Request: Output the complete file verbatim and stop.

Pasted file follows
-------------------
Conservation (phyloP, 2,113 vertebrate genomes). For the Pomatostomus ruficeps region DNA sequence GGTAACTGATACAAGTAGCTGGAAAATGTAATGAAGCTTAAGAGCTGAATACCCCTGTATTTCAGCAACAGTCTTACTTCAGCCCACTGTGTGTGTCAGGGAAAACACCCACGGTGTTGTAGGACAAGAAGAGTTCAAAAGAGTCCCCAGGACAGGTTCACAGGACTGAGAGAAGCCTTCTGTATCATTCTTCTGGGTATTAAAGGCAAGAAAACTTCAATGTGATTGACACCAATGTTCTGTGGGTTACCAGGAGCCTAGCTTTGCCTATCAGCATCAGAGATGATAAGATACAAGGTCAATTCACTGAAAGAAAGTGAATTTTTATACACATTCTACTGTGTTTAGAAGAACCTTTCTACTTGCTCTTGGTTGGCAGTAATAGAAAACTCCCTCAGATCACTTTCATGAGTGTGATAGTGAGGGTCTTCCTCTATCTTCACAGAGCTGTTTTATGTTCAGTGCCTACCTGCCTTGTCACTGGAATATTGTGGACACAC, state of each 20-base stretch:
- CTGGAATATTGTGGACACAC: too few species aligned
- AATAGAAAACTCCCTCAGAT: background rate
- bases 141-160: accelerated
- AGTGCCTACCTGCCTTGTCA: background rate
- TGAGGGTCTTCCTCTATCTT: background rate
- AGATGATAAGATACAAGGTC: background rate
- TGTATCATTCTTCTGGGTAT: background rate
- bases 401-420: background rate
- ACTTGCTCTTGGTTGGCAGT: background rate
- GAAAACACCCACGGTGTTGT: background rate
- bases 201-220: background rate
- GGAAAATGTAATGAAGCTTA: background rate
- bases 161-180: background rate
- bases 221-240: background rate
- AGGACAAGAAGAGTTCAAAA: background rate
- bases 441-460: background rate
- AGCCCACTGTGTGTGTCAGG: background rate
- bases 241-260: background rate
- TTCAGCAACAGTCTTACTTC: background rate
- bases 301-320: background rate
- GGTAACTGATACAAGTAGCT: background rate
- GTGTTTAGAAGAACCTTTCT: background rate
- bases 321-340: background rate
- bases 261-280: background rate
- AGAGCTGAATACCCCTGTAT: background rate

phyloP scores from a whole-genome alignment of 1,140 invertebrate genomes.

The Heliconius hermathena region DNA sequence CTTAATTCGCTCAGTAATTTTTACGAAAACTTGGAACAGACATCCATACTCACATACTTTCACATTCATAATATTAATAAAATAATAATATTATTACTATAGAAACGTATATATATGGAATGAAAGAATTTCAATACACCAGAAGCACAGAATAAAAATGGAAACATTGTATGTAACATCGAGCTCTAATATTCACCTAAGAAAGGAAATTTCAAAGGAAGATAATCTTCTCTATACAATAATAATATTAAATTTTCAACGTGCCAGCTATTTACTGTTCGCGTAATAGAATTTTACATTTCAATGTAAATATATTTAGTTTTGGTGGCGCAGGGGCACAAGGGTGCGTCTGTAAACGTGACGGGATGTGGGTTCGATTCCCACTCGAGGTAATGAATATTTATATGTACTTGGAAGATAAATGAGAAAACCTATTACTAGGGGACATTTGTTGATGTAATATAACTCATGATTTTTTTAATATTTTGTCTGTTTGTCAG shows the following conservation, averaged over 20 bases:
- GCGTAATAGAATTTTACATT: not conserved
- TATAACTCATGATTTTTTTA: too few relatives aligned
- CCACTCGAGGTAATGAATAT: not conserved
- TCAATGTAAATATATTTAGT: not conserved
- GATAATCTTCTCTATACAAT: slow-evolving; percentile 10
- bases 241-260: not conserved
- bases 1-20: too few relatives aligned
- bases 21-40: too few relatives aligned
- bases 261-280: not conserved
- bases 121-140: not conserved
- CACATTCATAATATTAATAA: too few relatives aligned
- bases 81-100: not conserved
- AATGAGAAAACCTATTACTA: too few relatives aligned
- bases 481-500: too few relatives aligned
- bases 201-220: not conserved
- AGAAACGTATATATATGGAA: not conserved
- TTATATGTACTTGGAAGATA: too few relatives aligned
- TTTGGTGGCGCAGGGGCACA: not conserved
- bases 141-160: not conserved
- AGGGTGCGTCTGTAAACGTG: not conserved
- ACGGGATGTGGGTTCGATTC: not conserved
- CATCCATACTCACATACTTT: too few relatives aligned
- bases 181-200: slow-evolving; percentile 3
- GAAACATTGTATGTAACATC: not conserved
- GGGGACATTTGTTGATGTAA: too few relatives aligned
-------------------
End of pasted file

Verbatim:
Conservation (phyloP, 2,113 vertebrate genomes). For the Pomatostomus ruficeps region DNA sequence GGTAACTGATACAAGTAGCTGGAAAATGTAATGAAGCTTAAGAGCTGAATACCCCTGTATTTCAGCAACAGTCTTACTTCAGCCCACTGTGTGTGTCAGGGAAAACACCCACGGTGTTGTAGGACAAGAAGAGTTCAAAAGAGTCCCCAGGACAGGTTCACAGGACTGAGAGAAGCCTTCTGTATCATTCTTCTGGGTATTAAAGGCAAGAAAACTTCAATGTGATTGACACCAATGTTCTGTGGGTTACCAGGAGCCTAGCTTTGCCTATCAGCATCAGAGATGATAAGATACAAGGTCAATTCACTGAAAGAAAGTGAATTTTTATACACATTCTACTGTGTTTAGAAGAACCTTTCTACTTGCTCTTGGTTGGCAGTAATAGAAAACTCCCTCAGATCACTTTCATGAGTGTGATAGTGAGGGTCTTCCTCTATCTTCACAGAGCTGTTTTATGTTCAGTGCCTACCTGCCTTGTCACTGGAATATTGTGGACACAC, state of each 20-base stretch:
- CTGGAATATTGTGGACACAC: too few species aligned
- AATAGAAAACTCCCTCAGAT: background rate
- bases 141-160: accelerated
- AGTGCCTACCTGCCTTGTCA: background rate
- TGAGGGTCTTCCTCTATCTT: background rate
- AGATGATAAGATACAAGGTC: background rate
- TGTATCATTCTTCTGGGTAT: background rate
- bases 401-420: background rate
- ACTTGCTCTTGGTTGGCAGT: background rate
- GAAAACACCCACGGTGTTGT: background rate
- bases 201-220: background rate
- GGAAAATGTAATGAAGCTTA: background rate
- bases 161-180: background rate
- bases 221-240: background rate
- AGGACAAGAAGAGTTCAAAA: background rate
- bases 441-460: background rate
- AGCCCACTGTGTGTGTCAGG: background rate
- bases 241-260: background rate
- TTCAGCAACAGTCTTACTTC: background rate
- bases 301-320: background rate
- GGTAACTGATACAAGTAGCT: background rate
- GTGTTTAGAAGAACCTTTCT: background rate
- bases 321-340: background rate
- bases 261-280: background rate
- AGAGCTGAATACCCCTGTAT: background rate

phyloP scores from a whole-genome alignment of 1,140 invertebrate genomes.

The Heliconius hermathena region DNA sequence CTTAATTCGCTCAGTAATTTTTACGAAAACTTGGAACAGACATCCATACTCACATACTTTCACATTCATAATATTAATAAAATAATAATATTATTACTATAGAAACGTATATATATGGAATGAAAGAATTTCAATACACCAGAAGCACAGAATAAAAATGGAAACATTGTATGTAACATCGAGCTCTAATATTCACCTAAGAAAGGAAATTTCAAAGGAAGATAATCTTCTCTATACAATAATAATATTAAATTTTCAACGTGCCAGCTATTTACTGTTCGCGTAATAGAATTTTACATTTCAATGTAAATATATTTAGTTTTGGTGGCGCAGGGGCACAAGGGTGCGTCTGTAAACGTGACGGGATGTGGGTTCGATTCCCACTCGAGGTAATGAATATTTATATGTACTTGGAAGATAAATGAGAAAACCTATTACTAGGGGACATTTGTTGATGTAATATAACTCATGATTTTTTTAATATTTTGTCTGTTTGTCAG shows the following conservation, averaged over 20 bases:
- GCGTAATAGAATTTTACATT: not conserved
- TATAACTCATGATTTTTTTA: too few relatives aligned
- CCACTCGAGGTAATGAATAT: not conserved
- TCAATGTAAATATATTTAGT: not conserved
- GATAATCTTCTCTATACAAT: slow-evolving; percentile 10
- bases 241-260: not conserved
- bases 1-20: too few relatives aligned
- bases 21-40: too few relatives aligned
- bases 261-280: not conserved
- bases 121-140: not conserved
- CACATTCATAATATTAATAA: too few relatives aligned
- bases 81-100: not conserved
- AATGAGAAAACCTATTACTA: too few relatives aligned
- bases 481-500: too few relatives aligned
- bases 201-220: not conserved
- AGAAACGTATATATATGGAA: not conserved
- TTATATGTACTTGGAAGATA: too few relatives aligned
- TTTGGTGGCGCAGGGGCACA: not conserved
- bases 141-160: not conserved
- AGGGTGCGTCTGTAAACGTG: not conserved
- ACGGGATGTGGGTTCGATTC: not conserved
- CATCCATACTCACATACTTT: too few relatives aligned
- bases 181-200: slow-evolving; percentile 3
- GAAACATTGTATGTAACATC: not conserved
- GGGGACATTTGTTGATGTAA: too few relatives aligned